Legionella pneumophila, the causative agent of Legionnaires' disease, survives in macrophages by altering the endocytic pathway of its host cell. To accomplish this, the bacterium utilizes a type IVB secretion system to deliver effector molecules into the host cell cytoplasm. In a previous report, we performed an extensive characterization of the L. pneumophila type IVB secretion system that resulted in the identification of a critical five-protein subcomplex that forms the core of the secretion apparatus. Here we describe a second Dot/Icm protein subassembly composed of the type IV coupling protein DotL, the apparatus proteins DotM and DotN, and the secretion adaptor proteins IcmS and IcmW. In the absence of IcmS or IcmW, DotL becomes destabilized at the transition from the exponential to stationary phases of growth, concurrent with the expression of many secreted substrates. Loss of DotL is dependent on ClpA, a regulator of the cytoplasmic protease ClpP. The resulting decreased levels of DotL in the icmS and icmW mutants exacerbates the intracellular defects of these strains and can be partially suppressed by overproduction of DotL. Thus, in addition to their role as chaperones for Legionella type IV secretion system substrates, IcmS and IcmW perform a second function as part of the Dot/Icm type IV coupling protein subcomplex.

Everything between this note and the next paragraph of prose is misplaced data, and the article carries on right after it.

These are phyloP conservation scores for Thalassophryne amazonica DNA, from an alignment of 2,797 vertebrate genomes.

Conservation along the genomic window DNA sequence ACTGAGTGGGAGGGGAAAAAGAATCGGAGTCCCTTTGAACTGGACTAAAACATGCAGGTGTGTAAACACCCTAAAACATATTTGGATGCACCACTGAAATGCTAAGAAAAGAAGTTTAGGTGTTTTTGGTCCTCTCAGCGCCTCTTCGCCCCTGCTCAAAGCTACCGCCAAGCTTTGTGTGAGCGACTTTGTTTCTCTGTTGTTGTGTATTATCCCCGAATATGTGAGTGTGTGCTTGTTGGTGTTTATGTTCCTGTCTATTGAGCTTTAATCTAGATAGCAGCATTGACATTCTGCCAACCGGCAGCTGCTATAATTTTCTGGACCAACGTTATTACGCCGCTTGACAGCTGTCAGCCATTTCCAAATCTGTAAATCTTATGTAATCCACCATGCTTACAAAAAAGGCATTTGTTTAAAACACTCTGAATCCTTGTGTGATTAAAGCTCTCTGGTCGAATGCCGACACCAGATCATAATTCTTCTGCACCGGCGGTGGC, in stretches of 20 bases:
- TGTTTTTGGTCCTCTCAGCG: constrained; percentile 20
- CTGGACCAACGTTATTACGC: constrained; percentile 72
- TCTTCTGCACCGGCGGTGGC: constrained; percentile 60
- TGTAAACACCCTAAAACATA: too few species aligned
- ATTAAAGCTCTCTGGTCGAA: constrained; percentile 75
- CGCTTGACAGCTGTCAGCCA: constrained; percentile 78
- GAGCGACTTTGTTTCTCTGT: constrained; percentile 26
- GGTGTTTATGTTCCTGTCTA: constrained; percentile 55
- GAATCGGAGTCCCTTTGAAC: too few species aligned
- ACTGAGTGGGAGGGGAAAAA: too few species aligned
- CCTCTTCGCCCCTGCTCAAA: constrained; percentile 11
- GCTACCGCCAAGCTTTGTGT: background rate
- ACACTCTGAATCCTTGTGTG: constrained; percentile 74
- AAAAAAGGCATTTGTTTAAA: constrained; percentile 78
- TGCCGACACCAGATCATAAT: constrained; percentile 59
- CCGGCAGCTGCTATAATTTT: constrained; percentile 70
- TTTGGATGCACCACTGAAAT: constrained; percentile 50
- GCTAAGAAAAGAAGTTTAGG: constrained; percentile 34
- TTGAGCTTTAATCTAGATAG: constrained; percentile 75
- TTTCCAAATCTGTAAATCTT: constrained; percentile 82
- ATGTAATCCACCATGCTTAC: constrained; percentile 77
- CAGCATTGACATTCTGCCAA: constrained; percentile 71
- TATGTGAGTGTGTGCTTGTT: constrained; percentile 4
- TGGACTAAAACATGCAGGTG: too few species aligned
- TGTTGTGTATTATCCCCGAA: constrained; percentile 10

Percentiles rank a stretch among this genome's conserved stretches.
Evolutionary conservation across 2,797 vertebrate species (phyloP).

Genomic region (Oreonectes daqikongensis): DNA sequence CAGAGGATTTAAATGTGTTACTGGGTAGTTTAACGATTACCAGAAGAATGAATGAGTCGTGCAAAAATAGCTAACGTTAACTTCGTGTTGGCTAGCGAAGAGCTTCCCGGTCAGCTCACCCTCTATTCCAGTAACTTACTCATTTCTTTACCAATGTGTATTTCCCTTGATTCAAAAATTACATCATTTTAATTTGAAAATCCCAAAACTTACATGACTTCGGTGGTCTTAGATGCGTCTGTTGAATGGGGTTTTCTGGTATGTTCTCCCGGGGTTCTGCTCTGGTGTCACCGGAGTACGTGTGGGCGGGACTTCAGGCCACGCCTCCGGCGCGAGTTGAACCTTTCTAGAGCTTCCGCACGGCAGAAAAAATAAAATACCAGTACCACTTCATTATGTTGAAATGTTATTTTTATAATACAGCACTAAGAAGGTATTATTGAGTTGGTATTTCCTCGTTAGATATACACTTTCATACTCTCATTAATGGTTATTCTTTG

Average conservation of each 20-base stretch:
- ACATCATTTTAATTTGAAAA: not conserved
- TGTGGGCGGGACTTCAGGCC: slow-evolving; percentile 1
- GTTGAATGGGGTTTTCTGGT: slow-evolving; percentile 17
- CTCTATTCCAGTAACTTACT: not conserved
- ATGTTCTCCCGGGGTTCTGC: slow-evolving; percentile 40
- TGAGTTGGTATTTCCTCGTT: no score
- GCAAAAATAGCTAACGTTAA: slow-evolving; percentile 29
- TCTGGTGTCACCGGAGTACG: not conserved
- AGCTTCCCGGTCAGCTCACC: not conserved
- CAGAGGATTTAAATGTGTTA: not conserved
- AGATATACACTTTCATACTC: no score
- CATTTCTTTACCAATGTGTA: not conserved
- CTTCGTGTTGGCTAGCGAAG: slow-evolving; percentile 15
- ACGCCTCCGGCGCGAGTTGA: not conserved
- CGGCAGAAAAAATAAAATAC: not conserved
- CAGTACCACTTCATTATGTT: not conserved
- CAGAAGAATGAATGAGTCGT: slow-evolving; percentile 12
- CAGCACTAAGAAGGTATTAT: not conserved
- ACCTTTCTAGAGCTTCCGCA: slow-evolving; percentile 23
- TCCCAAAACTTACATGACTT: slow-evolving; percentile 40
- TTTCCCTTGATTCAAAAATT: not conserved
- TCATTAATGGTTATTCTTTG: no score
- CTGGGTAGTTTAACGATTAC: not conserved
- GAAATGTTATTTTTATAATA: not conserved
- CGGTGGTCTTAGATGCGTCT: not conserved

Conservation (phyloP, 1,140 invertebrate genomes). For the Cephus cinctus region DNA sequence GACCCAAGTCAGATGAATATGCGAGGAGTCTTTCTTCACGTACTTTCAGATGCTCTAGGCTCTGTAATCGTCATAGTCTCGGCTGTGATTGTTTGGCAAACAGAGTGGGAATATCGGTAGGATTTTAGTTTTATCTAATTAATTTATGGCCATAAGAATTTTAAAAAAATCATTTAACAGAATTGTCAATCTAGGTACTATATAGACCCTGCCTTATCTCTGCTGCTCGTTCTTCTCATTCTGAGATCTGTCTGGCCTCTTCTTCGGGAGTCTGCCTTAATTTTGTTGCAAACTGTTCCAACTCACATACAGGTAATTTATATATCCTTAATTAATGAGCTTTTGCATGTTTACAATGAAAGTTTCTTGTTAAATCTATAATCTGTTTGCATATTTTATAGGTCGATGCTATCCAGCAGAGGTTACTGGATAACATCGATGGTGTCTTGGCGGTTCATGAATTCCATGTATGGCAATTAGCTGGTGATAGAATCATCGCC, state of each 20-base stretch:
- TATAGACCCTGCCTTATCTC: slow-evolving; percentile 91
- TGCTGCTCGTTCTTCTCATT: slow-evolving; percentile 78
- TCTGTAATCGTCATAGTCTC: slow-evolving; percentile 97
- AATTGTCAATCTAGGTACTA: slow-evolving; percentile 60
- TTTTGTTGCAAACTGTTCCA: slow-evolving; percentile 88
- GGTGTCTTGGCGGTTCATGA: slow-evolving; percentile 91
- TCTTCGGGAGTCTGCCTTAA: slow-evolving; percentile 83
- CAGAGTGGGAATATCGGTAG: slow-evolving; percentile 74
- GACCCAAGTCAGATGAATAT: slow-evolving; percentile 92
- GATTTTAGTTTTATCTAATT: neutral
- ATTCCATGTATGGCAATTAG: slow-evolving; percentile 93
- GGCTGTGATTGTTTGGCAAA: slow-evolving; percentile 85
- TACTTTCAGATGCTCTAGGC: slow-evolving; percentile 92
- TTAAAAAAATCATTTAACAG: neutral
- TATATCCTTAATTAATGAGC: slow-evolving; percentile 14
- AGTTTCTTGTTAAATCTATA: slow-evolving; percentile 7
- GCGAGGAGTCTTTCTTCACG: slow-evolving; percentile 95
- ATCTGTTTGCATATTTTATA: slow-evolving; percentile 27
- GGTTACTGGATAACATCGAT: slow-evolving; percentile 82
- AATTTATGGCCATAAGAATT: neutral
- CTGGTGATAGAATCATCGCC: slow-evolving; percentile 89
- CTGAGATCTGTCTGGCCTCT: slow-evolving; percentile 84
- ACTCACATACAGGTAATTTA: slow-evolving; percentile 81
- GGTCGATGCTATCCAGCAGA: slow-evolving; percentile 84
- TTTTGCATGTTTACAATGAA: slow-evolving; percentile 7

ASJC Scopus subject areas
- Molecular Biology